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Sunday, December 31, 2006

Saturday, December 30, 2006

XSAN vs Fibrejet

Digistor: "Xsan vs Fibrejet

Commandsoft have released a quite detailed pdf showing the differences, as they see them, between XSAN and Fibrejet. It's worth a read as it goes into reasonable detail about SAN's in general.

It's a rather large file (4MB) and can be downloaded
here

Creative Cow - View Posts - Apple Xsan

Creative Cow - View Posts - Apple Xsan

Xsanity - Sanity for Apple's Xsan.

Xsanity - Sanity for Apple's Xsan.

Xsan: Information from Answers.com

Xsan: Information from Answers.com

ADIC StorNext File System: Information from Answers.com

ADIC StorNext File System: Information from Answers.com

Apple XSAN is licensed from ADIC StorNext.
Carrier Grade Linux - Wikipedia, the free encyclopedia

Monday, December 25, 2006

ECI Telecom

Carrier-grade optical (C/DWDM) and broadband access platforms.

Sunday, December 24, 2006

Outlook, Appointments and Time Zones
LinuxElectrons - linux with a hardware slant
SQL Server Reference Guide > SQL Server 2005 - Service Broker: "If you think about how you go through your day, you'll find that you don't always stand in a line (or a queue, for my non-American readers) for everything you do. You get into your car; stop at a gas (petrol) station, which has been open all morning. That station has serviced many cars, without knowing who would come in first or last. You then drive to a coffee shop to buy a latte, again open since morning and again servicing many customers in multiple orders. You may decide not to stop at the coffee shop, or choose another. You choose one road over another to get to work, park in different parking spaces each day, and so on. Each of the 'objects' you're interacting with in your world on a day-to-day basis provides you a service, and you often have multiple choices of providers of those services.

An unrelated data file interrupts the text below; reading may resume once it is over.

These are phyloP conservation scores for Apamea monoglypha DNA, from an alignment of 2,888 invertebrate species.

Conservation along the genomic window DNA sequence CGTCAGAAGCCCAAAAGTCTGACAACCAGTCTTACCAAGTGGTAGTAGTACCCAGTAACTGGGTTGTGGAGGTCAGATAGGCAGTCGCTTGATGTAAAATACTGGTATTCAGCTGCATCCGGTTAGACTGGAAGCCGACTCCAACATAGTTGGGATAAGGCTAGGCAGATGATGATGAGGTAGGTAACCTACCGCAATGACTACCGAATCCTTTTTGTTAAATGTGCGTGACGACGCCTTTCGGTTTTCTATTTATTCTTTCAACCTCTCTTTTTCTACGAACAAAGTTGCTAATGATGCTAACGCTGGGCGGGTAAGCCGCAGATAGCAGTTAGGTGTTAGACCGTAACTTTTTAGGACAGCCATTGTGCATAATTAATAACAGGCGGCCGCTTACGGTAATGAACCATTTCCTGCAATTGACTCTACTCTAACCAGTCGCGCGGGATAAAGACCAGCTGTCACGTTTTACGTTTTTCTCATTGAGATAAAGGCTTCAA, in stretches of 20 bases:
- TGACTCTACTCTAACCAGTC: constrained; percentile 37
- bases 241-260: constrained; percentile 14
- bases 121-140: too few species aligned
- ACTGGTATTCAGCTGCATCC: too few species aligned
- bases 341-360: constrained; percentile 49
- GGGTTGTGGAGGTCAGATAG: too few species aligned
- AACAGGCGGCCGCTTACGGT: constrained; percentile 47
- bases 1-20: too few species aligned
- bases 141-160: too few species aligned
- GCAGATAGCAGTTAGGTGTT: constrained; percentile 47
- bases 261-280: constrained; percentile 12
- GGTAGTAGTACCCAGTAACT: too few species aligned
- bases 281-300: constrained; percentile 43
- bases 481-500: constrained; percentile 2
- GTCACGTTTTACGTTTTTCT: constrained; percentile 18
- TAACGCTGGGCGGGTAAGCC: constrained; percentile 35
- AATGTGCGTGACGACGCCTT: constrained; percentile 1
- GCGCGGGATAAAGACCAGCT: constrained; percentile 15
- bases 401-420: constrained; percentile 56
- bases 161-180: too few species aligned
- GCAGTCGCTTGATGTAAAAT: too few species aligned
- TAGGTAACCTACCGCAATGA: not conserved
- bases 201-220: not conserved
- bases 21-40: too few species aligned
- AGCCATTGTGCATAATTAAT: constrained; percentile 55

You can set up your infrastructure to work the same way. Rather than having a single server process a purchase order for your company, you could break up the 'services' in that process and have multiple servers process the request. Your client application can ask the system which server provides a needed service and route the request to a server based on location, load, speed or security. This arrangement is called a 'Service-Oriented Architecture' or SOA, and while it takes a lot of planning and forethought to set up, it's very powerful."

Saturday, December 23, 2006

Friday, December 15, 2006

Monday, December 11, 2006

Network Performance Daily: Vista's "Next Generation" TCP/IP Stack and the Enterprise

Network Performance Daily: Vista's "Next Generation" TCP/IP Stack and the Enterprise
Fundamentals of DS3
Scott Weeks Re: M23 vs M13 DS3 Muxing Thu 12/7


-----------------------------------------------------------------------
> M23 is definitely different than M13. The 1 and 3 refer to T1 and T3.
> In M23, it refers to T2 and T3! I don't know if anyone ever deployed
> T2 in North America but it still exists in some places.

"M13 multiplexing is done in two steps. First, four T1 lines are bit multiplexed together to form a DS2 line using M12 multiplexing. These seven DS2 lines are then bit multiplexed together to form the DS3/T3 using M23 multiplexing."
------------------------------------------------------------------------